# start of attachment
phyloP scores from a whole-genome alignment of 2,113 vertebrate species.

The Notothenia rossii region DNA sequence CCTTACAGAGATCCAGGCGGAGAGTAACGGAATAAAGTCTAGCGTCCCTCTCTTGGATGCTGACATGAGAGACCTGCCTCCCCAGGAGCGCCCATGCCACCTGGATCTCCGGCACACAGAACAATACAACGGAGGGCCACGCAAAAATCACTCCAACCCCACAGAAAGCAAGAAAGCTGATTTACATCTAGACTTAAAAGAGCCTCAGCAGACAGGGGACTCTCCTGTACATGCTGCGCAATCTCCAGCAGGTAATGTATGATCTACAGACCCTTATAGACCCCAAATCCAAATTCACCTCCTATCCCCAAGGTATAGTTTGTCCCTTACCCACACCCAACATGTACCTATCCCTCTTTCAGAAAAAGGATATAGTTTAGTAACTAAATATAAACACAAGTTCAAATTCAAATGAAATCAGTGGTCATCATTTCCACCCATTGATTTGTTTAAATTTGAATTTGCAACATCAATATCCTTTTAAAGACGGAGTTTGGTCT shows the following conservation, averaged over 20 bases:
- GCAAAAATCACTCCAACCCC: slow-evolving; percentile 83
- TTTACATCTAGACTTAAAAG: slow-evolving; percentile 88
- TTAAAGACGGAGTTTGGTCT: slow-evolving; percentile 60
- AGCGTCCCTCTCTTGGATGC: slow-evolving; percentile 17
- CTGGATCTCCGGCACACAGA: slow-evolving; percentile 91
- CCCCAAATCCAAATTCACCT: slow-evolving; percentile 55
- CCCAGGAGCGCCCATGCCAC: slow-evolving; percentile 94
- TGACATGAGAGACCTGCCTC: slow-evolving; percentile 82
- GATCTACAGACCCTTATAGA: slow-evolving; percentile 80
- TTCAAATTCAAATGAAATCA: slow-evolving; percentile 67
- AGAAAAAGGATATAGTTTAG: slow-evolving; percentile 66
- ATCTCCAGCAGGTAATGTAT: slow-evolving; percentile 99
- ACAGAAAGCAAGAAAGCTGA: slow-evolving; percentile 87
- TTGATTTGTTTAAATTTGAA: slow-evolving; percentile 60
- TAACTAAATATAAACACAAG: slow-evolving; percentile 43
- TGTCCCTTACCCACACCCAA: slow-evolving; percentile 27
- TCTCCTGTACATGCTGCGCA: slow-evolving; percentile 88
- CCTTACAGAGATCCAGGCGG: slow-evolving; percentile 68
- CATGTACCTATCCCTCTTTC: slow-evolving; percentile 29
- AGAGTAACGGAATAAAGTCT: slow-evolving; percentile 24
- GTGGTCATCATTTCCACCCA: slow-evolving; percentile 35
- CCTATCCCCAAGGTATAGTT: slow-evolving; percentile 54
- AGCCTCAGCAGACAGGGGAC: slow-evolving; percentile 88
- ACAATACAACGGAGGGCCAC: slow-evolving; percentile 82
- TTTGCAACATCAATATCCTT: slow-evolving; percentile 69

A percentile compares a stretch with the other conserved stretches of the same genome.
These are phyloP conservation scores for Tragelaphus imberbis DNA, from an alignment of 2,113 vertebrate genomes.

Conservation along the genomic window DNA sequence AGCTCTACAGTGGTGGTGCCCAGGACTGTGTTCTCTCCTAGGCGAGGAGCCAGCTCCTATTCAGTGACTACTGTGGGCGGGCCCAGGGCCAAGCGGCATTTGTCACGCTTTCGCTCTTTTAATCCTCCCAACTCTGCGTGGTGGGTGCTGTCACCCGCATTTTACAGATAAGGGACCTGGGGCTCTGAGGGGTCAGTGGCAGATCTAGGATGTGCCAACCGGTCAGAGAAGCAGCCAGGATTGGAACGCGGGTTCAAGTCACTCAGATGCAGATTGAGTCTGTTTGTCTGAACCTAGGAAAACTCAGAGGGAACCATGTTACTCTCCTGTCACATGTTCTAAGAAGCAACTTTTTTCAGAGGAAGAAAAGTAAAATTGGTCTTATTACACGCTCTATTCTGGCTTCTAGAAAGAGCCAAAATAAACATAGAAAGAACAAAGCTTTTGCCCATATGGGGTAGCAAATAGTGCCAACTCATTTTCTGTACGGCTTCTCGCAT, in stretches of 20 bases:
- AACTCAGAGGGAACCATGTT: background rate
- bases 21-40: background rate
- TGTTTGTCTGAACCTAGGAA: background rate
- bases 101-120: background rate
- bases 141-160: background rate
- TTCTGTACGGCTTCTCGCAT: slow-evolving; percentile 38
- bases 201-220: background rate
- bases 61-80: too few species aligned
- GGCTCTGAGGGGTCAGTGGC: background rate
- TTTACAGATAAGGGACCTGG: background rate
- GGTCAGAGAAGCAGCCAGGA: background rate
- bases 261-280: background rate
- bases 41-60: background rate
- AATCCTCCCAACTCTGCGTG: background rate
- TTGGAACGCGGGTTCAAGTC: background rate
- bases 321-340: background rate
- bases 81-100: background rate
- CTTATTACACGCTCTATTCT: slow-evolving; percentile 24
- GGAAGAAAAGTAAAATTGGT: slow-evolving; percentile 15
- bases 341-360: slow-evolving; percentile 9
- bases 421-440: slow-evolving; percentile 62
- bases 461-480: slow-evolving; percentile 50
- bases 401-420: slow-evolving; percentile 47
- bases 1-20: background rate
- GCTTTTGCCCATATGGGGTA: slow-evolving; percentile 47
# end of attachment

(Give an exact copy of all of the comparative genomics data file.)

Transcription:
phyloP scores from a whole-genome alignment of 2,113 vertebrate species.

The Notothenia rossii region DNA sequence CCTTACAGAGATCCAGGCGGAGAGTAACGGAATAAAGTCTAGCGTCCCTCTCTTGGATGCTGACATGAGAGACCTGCCTCCCCAGGAGCGCCCATGCCACCTGGATCTCCGGCACACAGAACAATACAACGGAGGGCCACGCAAAAATCACTCCAACCCCACAGAAAGCAAGAAAGCTGATTTACATCTAGACTTAAAAGAGCCTCAGCAGACAGGGGACTCTCCTGTACATGCTGCGCAATCTCCAGCAGGTAATGTATGATCTACAGACCCTTATAGACCCCAAATCCAAATTCACCTCCTATCCCCAAGGTATAGTTTGTCCCTTACCCACACCCAACATGTACCTATCCCTCTTTCAGAAAAAGGATATAGTTTAGTAACTAAATATAAACACAAGTTCAAATTCAAATGAAATCAGTGGTCATCATTTCCACCCATTGATTTGTTTAAATTTGAATTTGCAACATCAATATCCTTTTAAAGACGGAGTTTGGTCT shows the following conservation, averaged over 20 bases:
- GCAAAAATCACTCCAACCCC: slow-evolving; percentile 83
- TTTACATCTAGACTTAAAAG: slow-evolving; percentile 88
- TTAAAGACGGAGTTTGGTCT: slow-evolving; percentile 60
- AGCGTCCCTCTCTTGGATGC: slow-evolving; percentile 17
- CTGGATCTCCGGCACACAGA: slow-evolving; percentile 91
- CCCCAAATCCAAATTCACCT: slow-evolving; percentile 55
- CCCAGGAGCGCCCATGCCAC: slow-evolving; percentile 94
- TGACATGAGAGACCTGCCTC: slow-evolving; percentile 82
- GATCTACAGACCCTTATAGA: slow-evolving; percentile 80
- TTCAAATTCAAATGAAATCA: slow-evolving; percentile 67
- AGAAAAAGGATATAGTTTAG: slow-evolving; percentile 66
- ATCTCCAGCAGGTAATGTAT: slow-evolving; percentile 99
- ACAGAAAGCAAGAAAGCTGA: slow-evolving; percentile 87
- TTGATTTGTTTAAATTTGAA: slow-evolving; percentile 60
- TAACTAAATATAAACACAAG: slow-evolving; percentile 43
- TGTCCCTTACCCACACCCAA: slow-evolving; percentile 27
- TCTCCTGTACATGCTGCGCA: slow-evolving; percentile 88
- CCTTACAGAGATCCAGGCGG: slow-evolving; percentile 68
- CATGTACCTATCCCTCTTTC: slow-evolving; percentile 29
- AGAGTAACGGAATAAAGTCT: slow-evolving; percentile 24
- GTGGTCATCATTTCCACCCA: slow-evolving; percentile 35
- CCTATCCCCAAGGTATAGTT: slow-evolving; percentile 54
- AGCCTCAGCAGACAGGGGAC: slow-evolving; percentile 88
- ACAATACAACGGAGGGCCAC: slow-evolving; percentile 82
- TTTGCAACATCAATATCCTT: slow-evolving; percentile 69

A percentile compares a stretch with the other conserved stretches of the same genome.
These are phyloP conservation scores for Tragelaphus imberbis DNA, from an alignment of 2,113 vertebrate genomes.

Conservation along the genomic window DNA sequence AGCTCTACAGTGGTGGTGCCCAGGACTGTGTTCTCTCCTAGGCGAGGAGCCAGCTCCTATTCAGTGACTACTGTGGGCGGGCCCAGGGCCAAGCGGCATTTGTCACGCTTTCGCTCTTTTAATCCTCCCAACTCTGCGTGGTGGGTGCTGTCACCCGCATTTTACAGATAAGGGACCTGGGGCTCTGAGGGGTCAGTGGCAGATCTAGGATGTGCCAACCGGTCAGAGAAGCAGCCAGGATTGGAACGCGGGTTCAAGTCACTCAGATGCAGATTGAGTCTGTTTGTCTGAACCTAGGAAAACTCAGAGGGAACCATGTTACTCTCCTGTCACATGTTCTAAGAAGCAACTTTTTTCAGAGGAAGAAAAGTAAAATTGGTCTTATTACACGCTCTATTCTGGCTTCTAGAAAGAGCCAAAATAAACATAGAAAGAACAAAGCTTTTGCCCATATGGGGTAGCAAATAGTGCCAACTCATTTTCTGTACGGCTTCTCGCAT, in stretches of 20 bases:
- AACTCAGAGGGAACCATGTT: background rate
- bases 21-40: background rate
- TGTTTGTCTGAACCTAGGAA: background rate
- bases 101-120: background rate
- bases 141-160: background rate
- TTCTGTACGGCTTCTCGCAT: slow-evolving; percentile 38
- bases 201-220: background rate
- bases 61-80: too few species aligned
- GGCTCTGAGGGGTCAGTGGC: background rate
- TTTACAGATAAGGGACCTGG: background rate
- GGTCAGAGAAGCAGCCAGGA: background rate
- bases 261-280: background rate
- bases 41-60: background rate
- AATCCTCCCAACTCTGCGTG: background rate
- TTGGAACGCGGGTTCAAGTC: background rate
- bases 321-340: background rate
- bases 81-100: background rate
- CTTATTACACGCTCTATTCT: slow-evolving; percentile 24
- GGAAGAAAAGTAAAATTGGT: slow-evolving; percentile 15
- bases 341-360: slow-evolving; percentile 9
- bases 421-440: slow-evolving; percentile 62
- bases 461-480: slow-evolving; percentile 50
- bases 401-420: slow-evolving; percentile 47
- bases 1-20: background rate
- GCTTTTGCCCATATGGGGTA: slow-evolving; percentile 47